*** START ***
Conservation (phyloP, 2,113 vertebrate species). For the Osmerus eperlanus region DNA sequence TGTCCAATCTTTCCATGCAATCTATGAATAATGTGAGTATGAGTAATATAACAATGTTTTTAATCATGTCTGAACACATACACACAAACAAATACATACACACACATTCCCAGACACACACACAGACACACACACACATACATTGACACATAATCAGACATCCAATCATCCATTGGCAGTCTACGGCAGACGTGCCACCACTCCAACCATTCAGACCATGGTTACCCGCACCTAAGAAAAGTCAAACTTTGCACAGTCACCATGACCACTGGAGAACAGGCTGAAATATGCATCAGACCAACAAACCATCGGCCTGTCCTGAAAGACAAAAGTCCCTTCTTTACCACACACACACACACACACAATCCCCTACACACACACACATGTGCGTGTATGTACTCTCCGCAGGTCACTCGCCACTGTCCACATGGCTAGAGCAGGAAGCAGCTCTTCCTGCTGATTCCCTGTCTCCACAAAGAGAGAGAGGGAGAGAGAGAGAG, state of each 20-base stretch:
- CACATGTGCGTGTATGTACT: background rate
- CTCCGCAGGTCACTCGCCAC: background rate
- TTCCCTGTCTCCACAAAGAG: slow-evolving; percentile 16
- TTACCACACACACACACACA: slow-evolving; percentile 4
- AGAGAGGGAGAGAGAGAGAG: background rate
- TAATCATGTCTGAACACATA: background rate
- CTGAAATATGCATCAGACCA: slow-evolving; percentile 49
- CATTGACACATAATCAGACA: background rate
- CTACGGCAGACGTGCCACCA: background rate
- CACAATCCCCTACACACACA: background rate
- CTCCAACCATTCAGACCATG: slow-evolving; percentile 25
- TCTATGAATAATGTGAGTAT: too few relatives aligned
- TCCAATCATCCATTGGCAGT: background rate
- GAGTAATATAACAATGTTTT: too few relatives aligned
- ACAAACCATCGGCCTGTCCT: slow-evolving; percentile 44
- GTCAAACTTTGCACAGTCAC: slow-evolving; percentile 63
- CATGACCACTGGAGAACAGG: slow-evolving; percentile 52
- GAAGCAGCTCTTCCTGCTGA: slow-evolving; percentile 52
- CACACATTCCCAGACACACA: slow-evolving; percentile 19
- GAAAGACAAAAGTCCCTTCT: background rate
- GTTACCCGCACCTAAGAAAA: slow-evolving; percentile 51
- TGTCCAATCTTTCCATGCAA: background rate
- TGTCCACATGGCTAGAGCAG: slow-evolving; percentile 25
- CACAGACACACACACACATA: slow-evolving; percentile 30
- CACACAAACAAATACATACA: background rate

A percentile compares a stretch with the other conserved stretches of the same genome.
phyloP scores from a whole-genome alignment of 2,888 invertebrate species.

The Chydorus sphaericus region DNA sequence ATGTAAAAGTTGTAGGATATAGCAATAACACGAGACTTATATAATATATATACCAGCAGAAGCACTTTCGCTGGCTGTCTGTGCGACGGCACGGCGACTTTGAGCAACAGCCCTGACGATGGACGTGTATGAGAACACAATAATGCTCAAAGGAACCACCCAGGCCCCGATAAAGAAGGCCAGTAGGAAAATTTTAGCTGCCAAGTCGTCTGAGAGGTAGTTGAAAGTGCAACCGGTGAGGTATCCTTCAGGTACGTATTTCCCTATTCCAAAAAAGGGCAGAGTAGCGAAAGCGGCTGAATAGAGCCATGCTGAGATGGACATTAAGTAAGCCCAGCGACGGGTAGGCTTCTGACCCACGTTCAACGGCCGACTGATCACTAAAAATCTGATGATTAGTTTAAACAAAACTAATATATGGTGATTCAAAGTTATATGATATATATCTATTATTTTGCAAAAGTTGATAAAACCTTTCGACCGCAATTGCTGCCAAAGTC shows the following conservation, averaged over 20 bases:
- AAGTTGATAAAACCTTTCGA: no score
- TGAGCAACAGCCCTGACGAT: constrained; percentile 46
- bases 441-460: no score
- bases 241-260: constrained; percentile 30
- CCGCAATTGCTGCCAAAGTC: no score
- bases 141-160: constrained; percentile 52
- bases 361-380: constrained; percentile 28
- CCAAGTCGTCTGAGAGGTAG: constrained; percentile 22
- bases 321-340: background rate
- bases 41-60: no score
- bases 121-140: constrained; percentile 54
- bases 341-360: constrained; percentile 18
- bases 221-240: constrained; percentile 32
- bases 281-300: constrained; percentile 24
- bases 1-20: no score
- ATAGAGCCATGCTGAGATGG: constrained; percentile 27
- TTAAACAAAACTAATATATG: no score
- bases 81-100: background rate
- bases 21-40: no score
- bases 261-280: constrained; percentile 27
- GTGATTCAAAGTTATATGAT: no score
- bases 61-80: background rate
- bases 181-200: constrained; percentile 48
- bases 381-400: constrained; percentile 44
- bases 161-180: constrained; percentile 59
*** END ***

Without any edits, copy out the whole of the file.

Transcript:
Conservation (phyloP, 2,113 vertebrate species). For the Osmerus eperlanus region DNA sequence TGTCCAATCTTTCCATGCAATCTATGAATAATGTGAGTATGAGTAATATAACAATGTTTTTAATCATGTCTGAACACATACACACAAACAAATACATACACACACATTCCCAGACACACACACAGACACACACACACATACATTGACACATAATCAGACATCCAATCATCCATTGGCAGTCTACGGCAGACGTGCCACCACTCCAACCATTCAGACCATGGTTACCCGCACCTAAGAAAAGTCAAACTTTGCACAGTCACCATGACCACTGGAGAACAGGCTGAAATATGCATCAGACCAACAAACCATCGGCCTGTCCTGAAAGACAAAAGTCCCTTCTTTACCACACACACACACACACACAATCCCCTACACACACACACATGTGCGTGTATGTACTCTCCGCAGGTCACTCGCCACTGTCCACATGGCTAGAGCAGGAAGCAGCTCTTCCTGCTGATTCCCTGTCTCCACAAAGAGAGAGAGGGAGAGAGAGAGAG, state of each 20-base stretch:
- CACATGTGCGTGTATGTACT: background rate
- CTCCGCAGGTCACTCGCCAC: background rate
- TTCCCTGTCTCCACAAAGAG: slow-evolving; percentile 16
- TTACCACACACACACACACA: slow-evolving; percentile 4
- AGAGAGGGAGAGAGAGAGAG: background rate
- TAATCATGTCTGAACACATA: background rate
- CTGAAATATGCATCAGACCA: slow-evolving; percentile 49
- CATTGACACATAATCAGACA: background rate
- CTACGGCAGACGTGCCACCA: background rate
- CACAATCCCCTACACACACA: background rate
- CTCCAACCATTCAGACCATG: slow-evolving; percentile 25
- TCTATGAATAATGTGAGTAT: too few relatives aligned
- TCCAATCATCCATTGGCAGT: background rate
- GAGTAATATAACAATGTTTT: too few relatives aligned
- ACAAACCATCGGCCTGTCCT: slow-evolving; percentile 44
- GTCAAACTTTGCACAGTCAC: slow-evolving; percentile 63
- CATGACCACTGGAGAACAGG: slow-evolving; percentile 52
- GAAGCAGCTCTTCCTGCTGA: slow-evolving; percentile 52
- CACACATTCCCAGACACACA: slow-evolving; percentile 19
- GAAAGACAAAAGTCCCTTCT: background rate
- GTTACCCGCACCTAAGAAAA: slow-evolving; percentile 51
- TGTCCAATCTTTCCATGCAA: background rate
- TGTCCACATGGCTAGAGCAG: slow-evolving; percentile 25
- CACAGACACACACACACATA: slow-evolving; percentile 30
- CACACAAACAAATACATACA: background rate

A percentile compares a stretch with the other conserved stretches of the same genome.
phyloP scores from a whole-genome alignment of 2,888 invertebrate species.

The Chydorus sphaericus region DNA sequence ATGTAAAAGTTGTAGGATATAGCAATAACACGAGACTTATATAATATATATACCAGCAGAAGCACTTTCGCTGGCTGTCTGTGCGACGGCACGGCGACTTTGAGCAACAGCCCTGACGATGGACGTGTATGAGAACACAATAATGCTCAAAGGAACCACCCAGGCCCCGATAAAGAAGGCCAGTAGGAAAATTTTAGCTGCCAAGTCGTCTGAGAGGTAGTTGAAAGTGCAACCGGTGAGGTATCCTTCAGGTACGTATTTCCCTATTCCAAAAAAGGGCAGAGTAGCGAAAGCGGCTGAATAGAGCCATGCTGAGATGGACATTAAGTAAGCCCAGCGACGGGTAGGCTTCTGACCCACGTTCAACGGCCGACTGATCACTAAAAATCTGATGATTAGTTTAAACAAAACTAATATATGGTGATTCAAAGTTATATGATATATATCTATTATTTTGCAAAAGTTGATAAAACCTTTCGACCGCAATTGCTGCCAAAGTC shows the following conservation, averaged over 20 bases:
- AAGTTGATAAAACCTTTCGA: no score
- TGAGCAACAGCCCTGACGAT: constrained; percentile 46
- bases 441-460: no score
- bases 241-260: constrained; percentile 30
- CCGCAATTGCTGCCAAAGTC: no score
- bases 141-160: constrained; percentile 52
- bases 361-380: constrained; percentile 28
- CCAAGTCGTCTGAGAGGTAG: constrained; percentile 22
- bases 321-340: background rate
- bases 41-60: no score
- bases 121-140: constrained; percentile 54
- bases 341-360: constrained; percentile 18
- bases 221-240: constrained; percentile 32
- bases 281-300: constrained; percentile 24
- bases 1-20: no score
- ATAGAGCCATGCTGAGATGG: constrained; percentile 27
- TTAAACAAAACTAATATATG: no score
- bases 81-100: background rate
- bases 21-40: no score
- bases 261-280: constrained; percentile 27
- GTGATTCAAAGTTATATGAT: no score
- bases 61-80: background rate
- bases 181-200: constrained; percentile 48
- bases 381-400: constrained; percentile 44
- bases 161-180: constrained; percentile 59